Notably, nearly a third of U.S. adults say prescription pain medication is either "not very safe" (23%) or "not safe at all" (8%), possibly reflecting recent medical attention to the risks of opioid addiction. Less than 15% of Americans rate over-the-counter medications, chiropractic care or physical therapy as unsafe.

Medical Doctor, Chiropractor Preferred If Adults Have Significant Neck/Back Pain

Gallup asked respondents to think about their preferred treatment if they were to experience neck or back pain, assuming availability and costs of each treatment would be the same. Among five specific healthcare providers -- a medical doctor, chiropractor, physical therapist, massage therapist or acupuncturist -- more than half (53%) of U.S. adults say they would most like to see a medical doctor about their neck or back pain. Ranking second, 28% of Americans say they would most like to see a chiropractor, while far fewer would most like to see a massage therapist (7%), a physical therapist (6%) or an acupuncturist (1%).

Medical Doctors, Chiropractors Top Choices for Neck/Back Pain Care
Suppose you were experiencing neck or back pain and wanted to see a healthcare provider about it. If you had the opportunity to choose among any of the following healthcare providers and you knew the cost would be the same to you, who would you most like to see about your neck or back pain?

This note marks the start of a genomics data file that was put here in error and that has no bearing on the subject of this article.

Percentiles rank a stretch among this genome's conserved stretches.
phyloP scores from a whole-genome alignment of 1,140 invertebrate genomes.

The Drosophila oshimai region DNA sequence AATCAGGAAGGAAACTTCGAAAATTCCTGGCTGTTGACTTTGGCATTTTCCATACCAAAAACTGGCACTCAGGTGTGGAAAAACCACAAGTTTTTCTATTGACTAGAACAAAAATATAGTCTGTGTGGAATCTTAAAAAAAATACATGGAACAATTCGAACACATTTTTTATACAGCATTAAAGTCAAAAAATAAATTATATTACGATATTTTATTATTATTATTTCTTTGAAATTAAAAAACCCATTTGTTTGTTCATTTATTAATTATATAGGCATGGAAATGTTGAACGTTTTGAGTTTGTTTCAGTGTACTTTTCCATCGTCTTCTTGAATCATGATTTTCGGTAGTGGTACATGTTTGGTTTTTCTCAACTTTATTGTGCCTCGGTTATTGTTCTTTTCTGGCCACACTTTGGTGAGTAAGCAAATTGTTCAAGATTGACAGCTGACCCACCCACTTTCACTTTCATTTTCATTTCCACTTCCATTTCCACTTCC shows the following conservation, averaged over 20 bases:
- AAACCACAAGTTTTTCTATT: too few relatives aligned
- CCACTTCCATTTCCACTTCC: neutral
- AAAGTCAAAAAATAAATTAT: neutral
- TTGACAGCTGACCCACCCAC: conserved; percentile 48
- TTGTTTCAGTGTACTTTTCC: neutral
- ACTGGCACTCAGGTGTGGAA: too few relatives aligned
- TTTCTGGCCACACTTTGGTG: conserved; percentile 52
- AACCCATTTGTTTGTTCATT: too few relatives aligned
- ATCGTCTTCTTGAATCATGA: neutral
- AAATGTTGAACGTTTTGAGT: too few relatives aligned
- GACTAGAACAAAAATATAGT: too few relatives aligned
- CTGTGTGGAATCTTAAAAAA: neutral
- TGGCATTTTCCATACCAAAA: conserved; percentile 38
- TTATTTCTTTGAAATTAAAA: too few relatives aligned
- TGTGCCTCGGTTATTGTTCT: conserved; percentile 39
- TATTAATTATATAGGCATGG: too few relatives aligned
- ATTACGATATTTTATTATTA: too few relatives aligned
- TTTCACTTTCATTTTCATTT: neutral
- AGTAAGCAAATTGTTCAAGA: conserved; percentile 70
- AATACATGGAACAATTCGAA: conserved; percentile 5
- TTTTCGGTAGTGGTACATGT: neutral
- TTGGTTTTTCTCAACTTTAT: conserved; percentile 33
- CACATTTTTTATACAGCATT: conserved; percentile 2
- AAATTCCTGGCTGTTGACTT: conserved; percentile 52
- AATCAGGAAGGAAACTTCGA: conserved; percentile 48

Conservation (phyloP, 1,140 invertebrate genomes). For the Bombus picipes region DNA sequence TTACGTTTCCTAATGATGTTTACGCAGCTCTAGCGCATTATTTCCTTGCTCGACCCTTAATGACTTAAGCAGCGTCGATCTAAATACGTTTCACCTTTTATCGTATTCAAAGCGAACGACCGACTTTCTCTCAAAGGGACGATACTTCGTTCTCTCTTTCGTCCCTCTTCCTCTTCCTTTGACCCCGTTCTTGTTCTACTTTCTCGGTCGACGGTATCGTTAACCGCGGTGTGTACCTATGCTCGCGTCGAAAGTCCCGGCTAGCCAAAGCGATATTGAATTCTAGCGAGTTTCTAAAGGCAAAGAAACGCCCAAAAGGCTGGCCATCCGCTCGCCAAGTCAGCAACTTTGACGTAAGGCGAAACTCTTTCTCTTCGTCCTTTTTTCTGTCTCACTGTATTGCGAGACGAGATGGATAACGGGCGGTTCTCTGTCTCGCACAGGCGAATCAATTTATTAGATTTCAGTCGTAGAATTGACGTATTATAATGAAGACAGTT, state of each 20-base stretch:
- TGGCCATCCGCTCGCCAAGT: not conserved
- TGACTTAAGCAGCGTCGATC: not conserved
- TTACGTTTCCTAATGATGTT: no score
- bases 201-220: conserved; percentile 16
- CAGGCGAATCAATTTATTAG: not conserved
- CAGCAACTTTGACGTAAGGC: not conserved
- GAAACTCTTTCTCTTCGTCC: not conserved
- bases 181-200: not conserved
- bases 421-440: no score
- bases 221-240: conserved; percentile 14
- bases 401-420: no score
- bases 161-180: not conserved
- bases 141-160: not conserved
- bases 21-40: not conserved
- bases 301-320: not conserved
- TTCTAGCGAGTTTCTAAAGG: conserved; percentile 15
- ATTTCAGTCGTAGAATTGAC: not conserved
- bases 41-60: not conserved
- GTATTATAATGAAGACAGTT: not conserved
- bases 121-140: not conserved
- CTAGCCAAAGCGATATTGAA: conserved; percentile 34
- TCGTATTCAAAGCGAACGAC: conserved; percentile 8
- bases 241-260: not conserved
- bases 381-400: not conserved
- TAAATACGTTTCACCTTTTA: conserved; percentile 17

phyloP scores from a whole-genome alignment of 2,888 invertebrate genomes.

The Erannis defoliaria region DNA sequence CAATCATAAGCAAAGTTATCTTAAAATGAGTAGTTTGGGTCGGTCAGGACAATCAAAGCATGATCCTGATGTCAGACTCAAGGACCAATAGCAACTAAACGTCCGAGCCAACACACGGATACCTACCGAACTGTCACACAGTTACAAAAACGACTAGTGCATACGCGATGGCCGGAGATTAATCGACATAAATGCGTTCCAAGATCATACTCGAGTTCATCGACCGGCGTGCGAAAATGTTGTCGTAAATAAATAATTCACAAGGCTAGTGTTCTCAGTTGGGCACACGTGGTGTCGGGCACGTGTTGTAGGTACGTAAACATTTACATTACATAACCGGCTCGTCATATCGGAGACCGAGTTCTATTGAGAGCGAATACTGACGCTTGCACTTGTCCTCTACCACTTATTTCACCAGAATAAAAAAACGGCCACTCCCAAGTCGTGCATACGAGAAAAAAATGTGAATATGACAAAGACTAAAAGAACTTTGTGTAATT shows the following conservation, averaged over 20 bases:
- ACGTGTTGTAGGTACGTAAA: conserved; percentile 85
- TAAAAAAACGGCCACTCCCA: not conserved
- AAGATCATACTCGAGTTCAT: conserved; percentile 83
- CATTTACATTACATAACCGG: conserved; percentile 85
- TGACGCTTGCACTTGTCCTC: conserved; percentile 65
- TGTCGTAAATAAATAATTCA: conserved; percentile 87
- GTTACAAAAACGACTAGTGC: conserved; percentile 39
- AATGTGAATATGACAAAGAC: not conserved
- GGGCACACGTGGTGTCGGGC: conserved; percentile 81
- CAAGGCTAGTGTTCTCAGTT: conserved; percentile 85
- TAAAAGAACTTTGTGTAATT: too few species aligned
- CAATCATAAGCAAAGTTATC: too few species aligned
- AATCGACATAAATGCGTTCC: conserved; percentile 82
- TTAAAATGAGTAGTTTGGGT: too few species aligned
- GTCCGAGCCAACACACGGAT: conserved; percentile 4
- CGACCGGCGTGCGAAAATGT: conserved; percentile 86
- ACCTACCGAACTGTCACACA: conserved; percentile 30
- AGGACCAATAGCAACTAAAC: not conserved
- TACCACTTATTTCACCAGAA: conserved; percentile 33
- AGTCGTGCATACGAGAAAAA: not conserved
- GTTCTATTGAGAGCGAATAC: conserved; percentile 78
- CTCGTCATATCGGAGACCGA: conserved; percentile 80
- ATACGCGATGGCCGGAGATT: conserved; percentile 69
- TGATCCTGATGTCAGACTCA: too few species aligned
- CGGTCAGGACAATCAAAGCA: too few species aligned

"Most like" to see
Medical doctor 53
Chiropractor 28
Massage therapist 7
Physical therapist 6
Acupuncturist 1
Someone else 1
Don't know 3
Gallup Panel

Bottom Line

Neck and back pain affect many U.S. adults' lives -- a majority report having significant enough pain that they saw a healthcare professional for care at some point in their lives, and one-fourth say they sought medical care for this type of pain within the past year. However, Americans' perceptions of the effectiveness and risks associated with treatment methods for neck or back pain are highly varied. Americans are most likely to describe physical therapy as "very safe" and "very effective," followed by chiropractic care, with pain medications and back surgery further behind. A majority of U.S. adults say they would most like to see a medical doctor for significant neck or back pain, while more than one in four would choose to see a chiropractor. Roughly one-fourth of U.S. adults say they have seen a chiropractor in the past five years, with more than half (35.5 million) doing so in the past 12 months.